In the Animal Man run by writer Grant Morrison, penciller Chas Truog, and inker Doug Hazlewood (replaced by Mark Farmer in later issues), which spanned 26 issues (DC Comics, 1988–1990), there might be more famous stories, such as The Coyote Gospel (#5), and at least one which deals with animal liberation more thoroughly (Consequences in Animal Man #17; see Lupinacci). But the first act of animal liberation to be shown in this series occurs already within the first four issues, more precisely in The Nature of the Beast (#3).1 The relevant part of this story has little to do with the titular superhero: Djuba, an »evolved ape« (Morrison et al. 1991b, 17; i.e. a kind of gorilla) from Africa, has been abducted to California by a company named S.T.A.R. Laboratories. They secretly experiment on Djuba with the aim of developing a new biological weapon similar to anthrax. B’wana Beast, a superpowered human and Djuba’s companion, traces her to San Diego in order to rescue her.

On the very first page of the first Animal Man issue, we are already introduced to B’wana Beast as a mysterious cloaked figure walking towards San Diego while a third-person narrator relays his thoughts, feelings and sensations via caption boxes: »… screaming… the monkeys screaming… rattling the bars, hammering the wire mesh, playing their cages like tuneless instruments...« (Morrison et al. 1991a, 1). Later it becomes clear that this is what he telepathically perceives to be going on inside S.T.A.R. Laboratories.

After a failed attempt to rescue Djuba, the actual act of animal liberation is depicted in the third issue. Page 1 can be regarded as an amalgamation of steps 3 and 5 mentioned above, i.e. a portrayal of the animal’s life in captivity and of the liberator (Fig. 1). In a 3×3 panel layout, glimpses from inside the laboratories alternate with impressions of B’wana Beast preparing for his lab raid, donning his helmet and taking off his coat. Throughout the page, caption boxes complement both scenes. The laboratory scene is particularly striking: the first of the five panels shows an emaciated chimpanzee behind the metal bars of a cage, the second depicts how two S.T.A.R. employees in hazmat suits lower his lifeless body into a plastic-lined container. The caption text implies that he was deliberately infected with a deadly disease: »[...] the germs struck his body dumb [i.e. preventing him from using sign language] and ate away the defiant light in his eyes« (Morrison et al. 1991b, 1). The other three panels of this lab scene show Djuba inside a similar cage. Green spots on her body indicate that she too is fatally ill. The fifth panel is a close-up view of Djuba with tears flowing from her eyes. These five panels conspicuously convey the impression that these lab animals are suffering under the inhumane treatment in captivity. This impression is reinforced by the caption text which tells us that before his death, the chimpanzee and Djuba had been communicating via sign language and thus exchanging complex information equivalent to English sentences: »›I’m leaving here,‹ Roon [the chimpanzee] had said once. ›I’m going home. Piss on them. I’m going home.‹« This display of extraordinary, human-level intelligence might entice the reader to empathise more strongly with these animals. In contrast to the animals, the humans depicted on this page do not show their faces – B’wana Beast is turned away from the picture surface (i.e. away from the reader, as it were) and the lab staff wear protective masks – which inhibits readers’ empathy with them.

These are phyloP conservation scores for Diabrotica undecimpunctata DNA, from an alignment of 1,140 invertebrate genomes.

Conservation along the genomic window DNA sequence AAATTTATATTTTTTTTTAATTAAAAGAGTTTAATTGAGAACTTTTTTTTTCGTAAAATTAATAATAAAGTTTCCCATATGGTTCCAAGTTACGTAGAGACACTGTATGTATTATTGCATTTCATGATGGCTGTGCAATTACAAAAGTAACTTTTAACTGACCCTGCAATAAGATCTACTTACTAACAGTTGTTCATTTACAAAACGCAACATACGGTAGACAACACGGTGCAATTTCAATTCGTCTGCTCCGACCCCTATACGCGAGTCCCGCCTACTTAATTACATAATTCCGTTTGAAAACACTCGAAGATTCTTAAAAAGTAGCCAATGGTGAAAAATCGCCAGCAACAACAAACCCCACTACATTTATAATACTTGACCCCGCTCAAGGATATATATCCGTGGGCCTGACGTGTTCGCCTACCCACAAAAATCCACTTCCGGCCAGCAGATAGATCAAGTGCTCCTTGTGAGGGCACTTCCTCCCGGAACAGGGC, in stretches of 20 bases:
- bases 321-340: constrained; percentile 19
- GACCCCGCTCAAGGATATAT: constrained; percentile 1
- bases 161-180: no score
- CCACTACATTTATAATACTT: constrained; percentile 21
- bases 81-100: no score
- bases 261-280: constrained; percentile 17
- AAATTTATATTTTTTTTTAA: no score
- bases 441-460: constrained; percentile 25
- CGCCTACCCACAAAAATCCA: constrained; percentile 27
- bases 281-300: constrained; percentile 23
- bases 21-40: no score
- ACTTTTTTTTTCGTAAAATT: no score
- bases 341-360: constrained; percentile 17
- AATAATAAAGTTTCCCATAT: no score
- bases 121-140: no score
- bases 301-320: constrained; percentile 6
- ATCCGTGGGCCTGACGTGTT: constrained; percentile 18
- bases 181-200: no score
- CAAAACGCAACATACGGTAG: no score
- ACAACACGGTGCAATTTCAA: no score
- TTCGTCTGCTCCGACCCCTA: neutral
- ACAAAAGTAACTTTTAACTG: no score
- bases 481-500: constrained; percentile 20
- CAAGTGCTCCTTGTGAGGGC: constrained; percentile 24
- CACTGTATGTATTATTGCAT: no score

Fig. 1: The opening page of Animal Man #3 juxtaposes the libera- tor B’wana Beast with the captive apes (Morrison et al. 1991b, 1).